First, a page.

Movement and color draw attention to the weaver’s workshop, where a skilled lady sits behind a loom and weaves threads to produce cloth. More than two centuries ago Zlatograd was known as a center of the craft, which has been preserved here. The workshop is usually full of tourists, some of them just absorbed in the weaving process, others choosing fabrics and homespun cloth to bring home for a present. The bravest sits at the loom and try for themselves the magic of weaving, guided by the experienced weaver.
Just near the weaver’s you can pop into the tailor’s workshop and see how the craft of sewing is applied in the production of modern clothes. You can also have a look at the collection of irons and sewing machines, which show the transformation they have undergone throughout the years.
If you are keen on jewelry the goldsmith’s workshop is the place to visit. There you can learn about the ores and crystals found in the Zlatograd area, as well as the traditional items of jewelry used on special occasions and in different rituals. There are also pieces for sale and you can go home with a unique handmade ring or bracelet, safe in the knowledge that no one else will be wearing one the same. Nature lovers can take an eco path and climb one of the three hills that form the Krastata Gora area. Each hill has a church on top – Sts Constantine and Elena, St Atanas, and St Nedelya. From the hilltop, if the sky is clear, you can see the glittering waters of the Aegean Sea in the distance. The Zlatograd Dam and the Varbitsa River provide the option for fishing as well.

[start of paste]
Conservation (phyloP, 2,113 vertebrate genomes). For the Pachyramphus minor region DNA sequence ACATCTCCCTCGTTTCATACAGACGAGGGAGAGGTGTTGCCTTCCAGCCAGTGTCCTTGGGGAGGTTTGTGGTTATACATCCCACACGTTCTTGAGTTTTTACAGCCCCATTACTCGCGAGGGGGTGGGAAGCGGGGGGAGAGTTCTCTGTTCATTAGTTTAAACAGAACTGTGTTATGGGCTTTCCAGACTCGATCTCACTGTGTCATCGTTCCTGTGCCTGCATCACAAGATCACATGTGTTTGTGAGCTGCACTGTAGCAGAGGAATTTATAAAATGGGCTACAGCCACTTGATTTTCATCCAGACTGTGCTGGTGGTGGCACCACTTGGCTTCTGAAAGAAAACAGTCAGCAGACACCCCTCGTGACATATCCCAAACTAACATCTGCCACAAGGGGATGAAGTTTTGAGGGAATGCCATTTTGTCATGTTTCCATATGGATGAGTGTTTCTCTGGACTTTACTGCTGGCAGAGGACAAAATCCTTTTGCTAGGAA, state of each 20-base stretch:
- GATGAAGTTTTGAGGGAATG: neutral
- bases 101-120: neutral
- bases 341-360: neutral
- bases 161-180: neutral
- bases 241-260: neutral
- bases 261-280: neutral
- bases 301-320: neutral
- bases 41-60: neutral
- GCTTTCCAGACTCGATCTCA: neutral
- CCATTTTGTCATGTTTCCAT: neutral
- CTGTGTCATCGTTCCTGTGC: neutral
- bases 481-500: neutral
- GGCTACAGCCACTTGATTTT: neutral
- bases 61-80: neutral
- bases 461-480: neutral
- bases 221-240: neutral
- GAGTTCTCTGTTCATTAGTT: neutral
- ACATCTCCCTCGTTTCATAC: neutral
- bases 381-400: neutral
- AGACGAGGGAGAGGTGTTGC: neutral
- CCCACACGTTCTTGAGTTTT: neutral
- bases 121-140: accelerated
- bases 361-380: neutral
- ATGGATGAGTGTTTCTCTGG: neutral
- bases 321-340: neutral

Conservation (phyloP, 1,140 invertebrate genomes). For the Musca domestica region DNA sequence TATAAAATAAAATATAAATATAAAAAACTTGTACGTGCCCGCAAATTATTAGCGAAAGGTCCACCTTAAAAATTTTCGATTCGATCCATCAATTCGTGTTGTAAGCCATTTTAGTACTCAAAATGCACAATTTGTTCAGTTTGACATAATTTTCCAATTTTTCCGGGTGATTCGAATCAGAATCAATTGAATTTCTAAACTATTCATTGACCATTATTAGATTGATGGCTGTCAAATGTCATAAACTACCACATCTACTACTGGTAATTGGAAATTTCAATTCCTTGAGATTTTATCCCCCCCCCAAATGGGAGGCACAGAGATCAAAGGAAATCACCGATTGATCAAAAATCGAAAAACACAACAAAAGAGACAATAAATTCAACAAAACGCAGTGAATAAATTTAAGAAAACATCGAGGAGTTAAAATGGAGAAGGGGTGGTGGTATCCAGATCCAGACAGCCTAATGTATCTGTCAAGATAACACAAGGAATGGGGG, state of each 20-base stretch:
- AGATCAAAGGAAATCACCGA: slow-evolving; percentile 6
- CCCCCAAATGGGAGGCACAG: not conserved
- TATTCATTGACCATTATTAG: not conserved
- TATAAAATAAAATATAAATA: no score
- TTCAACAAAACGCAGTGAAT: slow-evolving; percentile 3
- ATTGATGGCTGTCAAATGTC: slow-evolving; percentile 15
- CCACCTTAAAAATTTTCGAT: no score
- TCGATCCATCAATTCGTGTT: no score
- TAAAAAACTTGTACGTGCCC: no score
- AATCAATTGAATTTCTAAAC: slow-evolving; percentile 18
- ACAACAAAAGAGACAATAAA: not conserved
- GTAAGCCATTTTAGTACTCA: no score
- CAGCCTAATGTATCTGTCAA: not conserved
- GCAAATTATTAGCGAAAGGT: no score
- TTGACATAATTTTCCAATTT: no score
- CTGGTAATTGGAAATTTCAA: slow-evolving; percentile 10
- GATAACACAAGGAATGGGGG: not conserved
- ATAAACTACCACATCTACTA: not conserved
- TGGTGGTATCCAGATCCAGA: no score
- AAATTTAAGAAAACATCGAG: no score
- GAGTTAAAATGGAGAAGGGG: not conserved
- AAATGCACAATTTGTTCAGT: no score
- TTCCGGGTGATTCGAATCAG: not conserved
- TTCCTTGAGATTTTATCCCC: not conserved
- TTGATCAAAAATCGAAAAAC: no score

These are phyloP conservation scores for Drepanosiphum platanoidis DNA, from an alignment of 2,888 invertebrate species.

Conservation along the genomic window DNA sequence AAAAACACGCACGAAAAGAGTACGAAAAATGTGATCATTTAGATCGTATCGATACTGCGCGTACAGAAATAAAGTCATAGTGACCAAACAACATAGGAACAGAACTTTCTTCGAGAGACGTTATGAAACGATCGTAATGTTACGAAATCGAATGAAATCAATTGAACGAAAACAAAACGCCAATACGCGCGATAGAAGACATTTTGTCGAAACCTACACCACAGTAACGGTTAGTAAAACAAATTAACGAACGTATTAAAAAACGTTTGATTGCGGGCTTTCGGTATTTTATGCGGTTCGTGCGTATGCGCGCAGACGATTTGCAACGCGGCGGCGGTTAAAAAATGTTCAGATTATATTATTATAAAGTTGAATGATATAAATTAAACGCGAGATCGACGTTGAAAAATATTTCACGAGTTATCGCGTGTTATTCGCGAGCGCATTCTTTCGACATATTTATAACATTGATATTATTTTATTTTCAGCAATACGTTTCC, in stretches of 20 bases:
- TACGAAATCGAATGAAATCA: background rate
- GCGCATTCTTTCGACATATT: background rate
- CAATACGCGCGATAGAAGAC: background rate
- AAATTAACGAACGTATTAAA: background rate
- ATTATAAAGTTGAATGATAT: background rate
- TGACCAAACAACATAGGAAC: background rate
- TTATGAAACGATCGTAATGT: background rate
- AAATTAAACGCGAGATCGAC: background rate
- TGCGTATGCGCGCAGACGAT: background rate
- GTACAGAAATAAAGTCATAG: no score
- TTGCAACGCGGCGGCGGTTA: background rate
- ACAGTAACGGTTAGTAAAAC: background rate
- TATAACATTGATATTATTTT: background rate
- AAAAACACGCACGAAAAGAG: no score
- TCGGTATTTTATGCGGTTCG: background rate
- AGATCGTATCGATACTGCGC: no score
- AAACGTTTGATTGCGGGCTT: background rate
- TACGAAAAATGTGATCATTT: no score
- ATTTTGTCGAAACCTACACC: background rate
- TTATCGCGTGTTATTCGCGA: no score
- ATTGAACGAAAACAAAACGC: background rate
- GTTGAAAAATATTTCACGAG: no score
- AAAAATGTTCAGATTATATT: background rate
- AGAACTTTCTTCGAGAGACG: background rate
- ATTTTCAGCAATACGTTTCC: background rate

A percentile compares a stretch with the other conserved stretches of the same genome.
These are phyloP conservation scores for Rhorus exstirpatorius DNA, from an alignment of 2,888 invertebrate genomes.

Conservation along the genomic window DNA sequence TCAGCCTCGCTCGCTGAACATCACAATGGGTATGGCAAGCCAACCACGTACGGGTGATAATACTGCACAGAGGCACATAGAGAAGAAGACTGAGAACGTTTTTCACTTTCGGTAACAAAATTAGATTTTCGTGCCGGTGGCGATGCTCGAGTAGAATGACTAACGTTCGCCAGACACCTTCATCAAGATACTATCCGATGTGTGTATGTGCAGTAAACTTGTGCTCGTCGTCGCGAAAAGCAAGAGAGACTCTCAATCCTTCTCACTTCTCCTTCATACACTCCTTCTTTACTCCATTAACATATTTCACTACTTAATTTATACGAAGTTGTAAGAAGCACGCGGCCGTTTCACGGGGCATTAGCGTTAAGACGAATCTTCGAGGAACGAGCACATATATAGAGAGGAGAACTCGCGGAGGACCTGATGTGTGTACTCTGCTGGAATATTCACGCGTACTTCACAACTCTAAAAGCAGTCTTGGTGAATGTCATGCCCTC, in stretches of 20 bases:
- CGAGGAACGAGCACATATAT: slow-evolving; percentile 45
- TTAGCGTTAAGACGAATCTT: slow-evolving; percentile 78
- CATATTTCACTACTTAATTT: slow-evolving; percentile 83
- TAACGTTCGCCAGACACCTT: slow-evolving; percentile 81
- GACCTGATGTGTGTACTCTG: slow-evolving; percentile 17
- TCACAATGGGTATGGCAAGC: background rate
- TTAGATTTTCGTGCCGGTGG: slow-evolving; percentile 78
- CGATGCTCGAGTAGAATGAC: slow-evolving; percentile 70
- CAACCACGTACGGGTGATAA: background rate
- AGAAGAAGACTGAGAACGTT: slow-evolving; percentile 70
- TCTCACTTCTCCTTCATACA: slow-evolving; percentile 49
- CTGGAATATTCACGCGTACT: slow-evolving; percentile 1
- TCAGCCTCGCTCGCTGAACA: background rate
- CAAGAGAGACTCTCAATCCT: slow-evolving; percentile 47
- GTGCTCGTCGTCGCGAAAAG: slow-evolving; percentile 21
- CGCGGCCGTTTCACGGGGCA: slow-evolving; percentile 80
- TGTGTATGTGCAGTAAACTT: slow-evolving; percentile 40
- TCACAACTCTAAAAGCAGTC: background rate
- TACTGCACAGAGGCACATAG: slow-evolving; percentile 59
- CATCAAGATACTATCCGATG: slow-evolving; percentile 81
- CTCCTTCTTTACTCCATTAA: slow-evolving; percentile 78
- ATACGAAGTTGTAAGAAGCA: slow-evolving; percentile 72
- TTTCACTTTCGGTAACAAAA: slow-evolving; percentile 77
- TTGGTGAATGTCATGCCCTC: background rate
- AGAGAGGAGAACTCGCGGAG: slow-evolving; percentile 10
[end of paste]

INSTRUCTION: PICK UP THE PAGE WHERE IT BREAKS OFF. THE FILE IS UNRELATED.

Walking all-round Zlatograd can be tiring, and the best place to finish your tour and have a rest is in one of the taverns in the complex. It is a delightful experience, sipping a glass of local red wine while listening to the sounds of a pipe and traditional Rhodope songs. Try the regional specialties like patatnik, a baked potato pancake, or klin, a pastry with a spicy rice filling, and you won’t regret it. You can find these in taverns in big cities in Bulgaria as well, but their real taste can only be experienced here, where they are prepared from local ingredients and by skilled chefs who know the traditional recipes down to the last detail.
THE MONUMENT OF DELYU VOYVODA
Have you ever heard of the song “Izlel e Delyu Haydutin” sung by the Bulgarian folk singer Valya Balkanska? It has been traveling in space since 1977 as part of the Voyager Golden Record selection of music included in the two Voyager spacecraft. The song tells the story of Delyu Haydutin, who was born in Zlatograd in the 18th Century. According to the legend, Delyu was the leader of a group fighting against the forced Islamisation of Bulgarians under the Ottoman rule and is considered a national hero. There are many accounts of Delyu and his deeds. One of them has it that neither a bullet nor a sword could kill him, so his enemies had to make a special silver bullet that finally ended his life. The monument stands just at the spot where Delyu is supposed to have been killed by the Turks and can be seen as you enter the town of Zlatograd.